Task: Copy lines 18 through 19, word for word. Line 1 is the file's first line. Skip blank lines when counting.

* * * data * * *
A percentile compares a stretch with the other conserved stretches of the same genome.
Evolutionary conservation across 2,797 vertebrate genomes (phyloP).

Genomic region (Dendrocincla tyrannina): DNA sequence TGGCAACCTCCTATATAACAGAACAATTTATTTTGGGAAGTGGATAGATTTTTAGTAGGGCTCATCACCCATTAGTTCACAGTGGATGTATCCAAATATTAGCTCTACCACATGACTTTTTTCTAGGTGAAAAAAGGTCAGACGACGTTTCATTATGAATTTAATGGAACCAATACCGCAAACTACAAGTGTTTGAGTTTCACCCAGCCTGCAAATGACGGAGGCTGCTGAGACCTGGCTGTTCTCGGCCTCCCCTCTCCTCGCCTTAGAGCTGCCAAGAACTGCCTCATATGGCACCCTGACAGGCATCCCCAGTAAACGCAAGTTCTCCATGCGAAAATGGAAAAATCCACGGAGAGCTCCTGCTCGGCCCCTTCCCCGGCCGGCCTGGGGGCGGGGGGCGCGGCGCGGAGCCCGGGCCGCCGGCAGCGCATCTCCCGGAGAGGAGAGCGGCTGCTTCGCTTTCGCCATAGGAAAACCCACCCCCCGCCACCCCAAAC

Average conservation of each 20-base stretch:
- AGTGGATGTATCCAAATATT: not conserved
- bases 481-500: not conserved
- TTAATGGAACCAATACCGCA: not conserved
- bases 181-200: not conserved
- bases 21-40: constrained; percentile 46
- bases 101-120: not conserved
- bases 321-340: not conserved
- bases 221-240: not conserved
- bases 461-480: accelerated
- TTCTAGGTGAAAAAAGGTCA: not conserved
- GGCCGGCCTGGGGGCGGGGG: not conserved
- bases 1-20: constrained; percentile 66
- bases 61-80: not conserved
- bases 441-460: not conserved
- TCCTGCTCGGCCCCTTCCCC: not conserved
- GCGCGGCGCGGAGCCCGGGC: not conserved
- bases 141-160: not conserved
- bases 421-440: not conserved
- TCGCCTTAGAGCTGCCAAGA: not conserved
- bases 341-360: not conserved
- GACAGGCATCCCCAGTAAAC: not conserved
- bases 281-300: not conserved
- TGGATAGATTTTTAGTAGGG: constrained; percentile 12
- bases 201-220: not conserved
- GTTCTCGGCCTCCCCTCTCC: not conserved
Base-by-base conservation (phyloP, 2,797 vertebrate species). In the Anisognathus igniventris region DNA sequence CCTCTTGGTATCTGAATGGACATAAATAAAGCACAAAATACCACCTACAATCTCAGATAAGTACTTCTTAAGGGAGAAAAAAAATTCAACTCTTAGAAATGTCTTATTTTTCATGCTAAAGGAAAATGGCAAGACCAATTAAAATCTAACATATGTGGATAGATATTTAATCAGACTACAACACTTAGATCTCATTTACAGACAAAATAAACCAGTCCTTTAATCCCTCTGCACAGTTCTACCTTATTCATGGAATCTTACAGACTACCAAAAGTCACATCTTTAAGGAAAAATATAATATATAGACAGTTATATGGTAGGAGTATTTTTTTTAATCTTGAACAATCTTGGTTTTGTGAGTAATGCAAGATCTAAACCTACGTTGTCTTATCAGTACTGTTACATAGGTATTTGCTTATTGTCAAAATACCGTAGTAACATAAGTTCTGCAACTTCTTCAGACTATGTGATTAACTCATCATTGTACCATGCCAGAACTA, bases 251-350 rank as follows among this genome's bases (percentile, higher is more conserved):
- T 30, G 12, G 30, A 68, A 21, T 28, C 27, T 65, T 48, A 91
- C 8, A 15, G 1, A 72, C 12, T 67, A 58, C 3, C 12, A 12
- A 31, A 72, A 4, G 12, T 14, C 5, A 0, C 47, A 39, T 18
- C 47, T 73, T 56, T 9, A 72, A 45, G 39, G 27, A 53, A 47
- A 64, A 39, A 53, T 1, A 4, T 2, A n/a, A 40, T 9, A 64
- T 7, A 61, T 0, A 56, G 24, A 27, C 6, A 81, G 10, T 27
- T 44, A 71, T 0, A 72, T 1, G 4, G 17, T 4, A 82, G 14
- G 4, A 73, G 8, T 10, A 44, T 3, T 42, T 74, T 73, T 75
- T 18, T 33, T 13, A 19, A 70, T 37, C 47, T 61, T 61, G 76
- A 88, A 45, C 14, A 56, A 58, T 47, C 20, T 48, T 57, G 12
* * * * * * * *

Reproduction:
- bases 441-460: not conserved
- TCCTGCTCGGCCCCTTCCCC: not conserved